It’s always a good idea to have a backup plan. For sure if you’re dining without a reservation, but even if you’ve booked a table, an international superstar’s party could suddenly occupy half the space or a more typical visitor’s companion could arrive so inordinately late that it has a butterfly effect on the rest of the evening’s shift and even the lives of generations to come.
Cafe Spaghetti opened on the western edge of Carroll Gardens or the eastern reach of the Columbia Waterfront District, depending on realtor-speak whims, in May. There’s an abundance of other, older Italian restaurants all around the former neighborhood and a few in the latter, including charming, 118-year-old Ferdinando’s Focacceria across Union Street. Cafe Spaghetti is chef Sal Lamboglia’s first independent venture after terms at Bar Primi in the East Village and its related operations.
Inside, the people are happy. I think that this is because, for the past couple of months, it’s been a tough reservation to get. And, on a recent Friday evening, the quoted pop-in wait time was two hours. The exclusivity has cooled even more recently and tables are a little easier to come by at OK times on weeknights and further into earlier and later hours on weekends.
“Inside” is a metaphor. The majority of Cafe Spaghetti’s seats are situated in a street shed (25) and on the rear patio (40), with a tidy bar and smattering of two- and a few more-tops in between (about a dozen). The front’s more or less what you’d imagine, though handsomer than many similar setups. It approximates pre-vaccine pandemic, sit-down staging more successfully than a lot of buckle-your-seatbelt arrangements, even in sonorous proximity to the BQE. The long, narrow interior would be a terrible place to detail discrete schemes, but fine if you subscribe to the second half of the popular schoolteacher adage. And the manicured back, where umbrellas bloom like inverted petunias, is perfectly serviceable, save for one corner for four that visitors seem quick to vacate apparently due to air conditioner exhaust from a large unit overhead.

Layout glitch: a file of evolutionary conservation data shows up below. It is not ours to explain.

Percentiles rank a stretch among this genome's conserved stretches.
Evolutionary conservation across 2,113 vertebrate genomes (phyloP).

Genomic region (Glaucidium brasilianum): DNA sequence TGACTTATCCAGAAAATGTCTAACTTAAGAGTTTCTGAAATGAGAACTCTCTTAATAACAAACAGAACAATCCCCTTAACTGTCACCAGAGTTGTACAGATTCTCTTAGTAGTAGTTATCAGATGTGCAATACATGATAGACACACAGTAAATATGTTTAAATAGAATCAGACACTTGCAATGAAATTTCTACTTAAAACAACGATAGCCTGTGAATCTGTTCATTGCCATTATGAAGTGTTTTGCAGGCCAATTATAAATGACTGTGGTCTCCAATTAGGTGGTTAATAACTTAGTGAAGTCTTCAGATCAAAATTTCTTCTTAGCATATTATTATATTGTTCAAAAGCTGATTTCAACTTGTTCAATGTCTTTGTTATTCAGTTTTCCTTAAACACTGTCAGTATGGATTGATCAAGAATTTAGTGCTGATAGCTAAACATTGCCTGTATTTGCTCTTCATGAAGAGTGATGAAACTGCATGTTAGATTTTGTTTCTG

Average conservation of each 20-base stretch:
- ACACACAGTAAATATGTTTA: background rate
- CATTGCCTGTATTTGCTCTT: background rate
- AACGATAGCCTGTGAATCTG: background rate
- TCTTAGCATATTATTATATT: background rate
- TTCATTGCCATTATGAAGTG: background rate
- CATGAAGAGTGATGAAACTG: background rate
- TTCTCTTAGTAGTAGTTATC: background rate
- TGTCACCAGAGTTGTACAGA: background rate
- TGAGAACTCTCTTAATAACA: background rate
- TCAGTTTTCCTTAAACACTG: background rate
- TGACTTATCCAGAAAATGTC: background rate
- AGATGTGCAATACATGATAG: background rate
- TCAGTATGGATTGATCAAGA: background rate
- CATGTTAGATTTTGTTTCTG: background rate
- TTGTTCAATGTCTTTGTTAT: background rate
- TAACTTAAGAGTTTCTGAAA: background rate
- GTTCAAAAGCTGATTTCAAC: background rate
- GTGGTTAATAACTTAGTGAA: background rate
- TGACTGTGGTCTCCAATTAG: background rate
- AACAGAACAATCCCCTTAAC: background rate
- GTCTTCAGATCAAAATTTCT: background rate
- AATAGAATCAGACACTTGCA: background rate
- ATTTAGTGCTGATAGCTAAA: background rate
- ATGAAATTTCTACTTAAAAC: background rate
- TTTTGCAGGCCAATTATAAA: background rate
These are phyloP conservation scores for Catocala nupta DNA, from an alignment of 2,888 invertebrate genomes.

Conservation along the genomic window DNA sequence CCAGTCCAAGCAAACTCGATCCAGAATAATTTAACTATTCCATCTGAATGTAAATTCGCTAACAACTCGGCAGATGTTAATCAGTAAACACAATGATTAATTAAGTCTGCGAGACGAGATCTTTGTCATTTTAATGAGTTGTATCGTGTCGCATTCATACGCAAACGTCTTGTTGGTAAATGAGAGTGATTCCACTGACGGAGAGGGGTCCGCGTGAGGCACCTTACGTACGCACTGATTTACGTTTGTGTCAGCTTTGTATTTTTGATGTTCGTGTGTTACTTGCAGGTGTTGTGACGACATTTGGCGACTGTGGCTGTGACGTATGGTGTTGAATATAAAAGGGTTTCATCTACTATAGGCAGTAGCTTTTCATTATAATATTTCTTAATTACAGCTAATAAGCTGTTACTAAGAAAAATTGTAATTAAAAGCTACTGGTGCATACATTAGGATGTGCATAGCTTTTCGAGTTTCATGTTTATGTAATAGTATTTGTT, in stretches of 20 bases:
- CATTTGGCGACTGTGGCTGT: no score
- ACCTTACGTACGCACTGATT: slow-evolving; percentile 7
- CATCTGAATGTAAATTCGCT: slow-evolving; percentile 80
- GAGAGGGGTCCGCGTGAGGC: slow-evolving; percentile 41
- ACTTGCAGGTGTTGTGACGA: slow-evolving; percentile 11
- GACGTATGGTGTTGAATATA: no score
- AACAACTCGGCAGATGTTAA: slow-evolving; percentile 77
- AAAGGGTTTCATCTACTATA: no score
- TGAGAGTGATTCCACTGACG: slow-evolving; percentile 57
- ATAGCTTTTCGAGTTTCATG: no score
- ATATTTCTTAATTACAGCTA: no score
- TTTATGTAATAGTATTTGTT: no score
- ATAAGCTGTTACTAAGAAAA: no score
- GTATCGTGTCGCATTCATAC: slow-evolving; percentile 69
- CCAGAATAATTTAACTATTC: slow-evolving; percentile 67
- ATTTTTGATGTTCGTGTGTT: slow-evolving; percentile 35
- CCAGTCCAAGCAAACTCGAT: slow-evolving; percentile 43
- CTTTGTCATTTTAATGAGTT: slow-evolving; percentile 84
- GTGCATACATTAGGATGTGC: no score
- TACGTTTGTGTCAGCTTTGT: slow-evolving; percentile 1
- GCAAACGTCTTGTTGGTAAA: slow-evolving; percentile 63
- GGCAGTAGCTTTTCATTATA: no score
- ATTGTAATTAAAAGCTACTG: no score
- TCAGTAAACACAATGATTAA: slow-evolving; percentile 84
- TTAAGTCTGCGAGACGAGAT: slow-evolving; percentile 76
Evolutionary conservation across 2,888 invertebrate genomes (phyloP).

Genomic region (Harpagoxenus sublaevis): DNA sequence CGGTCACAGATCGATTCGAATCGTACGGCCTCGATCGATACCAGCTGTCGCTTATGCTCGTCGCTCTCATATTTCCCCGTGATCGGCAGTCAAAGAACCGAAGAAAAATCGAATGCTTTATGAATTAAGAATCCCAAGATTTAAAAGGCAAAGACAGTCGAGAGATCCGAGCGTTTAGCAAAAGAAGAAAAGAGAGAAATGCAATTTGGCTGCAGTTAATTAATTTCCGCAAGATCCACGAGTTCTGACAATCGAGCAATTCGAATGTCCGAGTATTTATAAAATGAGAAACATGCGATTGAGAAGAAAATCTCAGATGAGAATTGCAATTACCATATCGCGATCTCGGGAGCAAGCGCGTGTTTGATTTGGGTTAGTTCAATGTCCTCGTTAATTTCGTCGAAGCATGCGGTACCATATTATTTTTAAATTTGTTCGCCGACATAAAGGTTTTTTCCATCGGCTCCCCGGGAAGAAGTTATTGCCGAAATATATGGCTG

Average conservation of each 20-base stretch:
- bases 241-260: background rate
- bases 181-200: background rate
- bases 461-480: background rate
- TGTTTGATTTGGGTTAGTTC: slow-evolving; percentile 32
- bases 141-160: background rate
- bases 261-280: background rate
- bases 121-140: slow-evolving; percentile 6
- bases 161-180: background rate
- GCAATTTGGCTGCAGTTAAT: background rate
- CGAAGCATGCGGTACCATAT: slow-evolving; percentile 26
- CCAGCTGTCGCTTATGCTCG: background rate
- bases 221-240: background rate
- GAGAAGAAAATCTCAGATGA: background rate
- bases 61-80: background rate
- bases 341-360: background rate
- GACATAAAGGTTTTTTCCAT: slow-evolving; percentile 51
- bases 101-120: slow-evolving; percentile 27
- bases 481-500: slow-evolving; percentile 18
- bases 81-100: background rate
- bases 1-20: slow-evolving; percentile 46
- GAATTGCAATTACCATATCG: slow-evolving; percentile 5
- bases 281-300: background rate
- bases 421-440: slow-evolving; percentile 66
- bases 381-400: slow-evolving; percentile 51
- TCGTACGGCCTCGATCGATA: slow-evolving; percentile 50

Are your friends, like…odd? About restaurants, I mean, because everybody’s odd about something. But are they oddly competitive about eating and drinking? Always first to ask if you’ve been here or there yet, or having some contrary opinion just for the sake of having a contrary opinion, or treating heat and its friend spice like a test for good taste? Well, you may order the spaghetti Pomodoro ($18) absent fear of scrutiny at Cafe Spaghetti. It is the titular item, after all, lightly coated in tomato’s rouge embrace with a kiss of Parmigiano and basil.
Pasta’s the thing to beat here, though secondi like chicken Milanese ($28) and eggplant Parm ($24) are also available. A fleeting lobster linguine special ($32) does right by the storied crustacean, preparing its meat to studious tenderness and coating the tangle of accompanying strands in a purposefully thin sauce that my pal thought had a hot kick and I did not and that’s just a palate for ‘ya. A rightfully permanent orecchiette with salsiccia and broccoli rabe ($21) gives the household staple aplomb, with the greens’ low-simmering, bright bitterness, savory sausage’s bite and little ears’ satisfying slight chew. When it’s easier to come by, this is the one you’ll come back to.
The detail’s in the details, and the ones that make a place good can go unnoticed in a climate of heightened expectations that hot commodities like this can create. Cafe Spaghetti’s food is quite nice, like a lot of places. It’s also notably welcoming once you’ve gotten through the door, theoretical or otherwise. Have you endured paltry wine pours lately? Me too, with sips that skew closer to tasting rations than at some actual tastings that I’ve been to. Here, wonderfully chilled Tuscan Chianti ($16 a glass) and a mood-making Piedmont rosé ($14) flow comfortably.
That bit of increasingly rare hospitality in a sub-4-oz pour world goes a long way. It’s an invitation to return, even just for a spell at the brief bar for antipasti like the superior cacio e pepe rice balls or homey meatballs in sugo that skew closer to what tops tables the fondly monikered “red sauce” spots in the area, whether you manage to slip in alone or you’re waiting for a late-arriving friend.
The Vibe: Summer in the city by way of a Brooklyn side street.
The Food: Italian, including a go-to orecchiette with salsiccia and broccoli rabe, nice specials like lobster linguine and crowd-pleasing meatballs.
The Drinks: A respectable wine list, plus beer and a few light mixed drinks.
Time Out Tip: Patches of ground in the back are graveled, but you can probably still navigate them in heels.
Cafe Spaghetti is located at 126 Union Street. It is open Tuesday-Saturday from 5pm to 10pm and Sunday from 5pm to 9pm.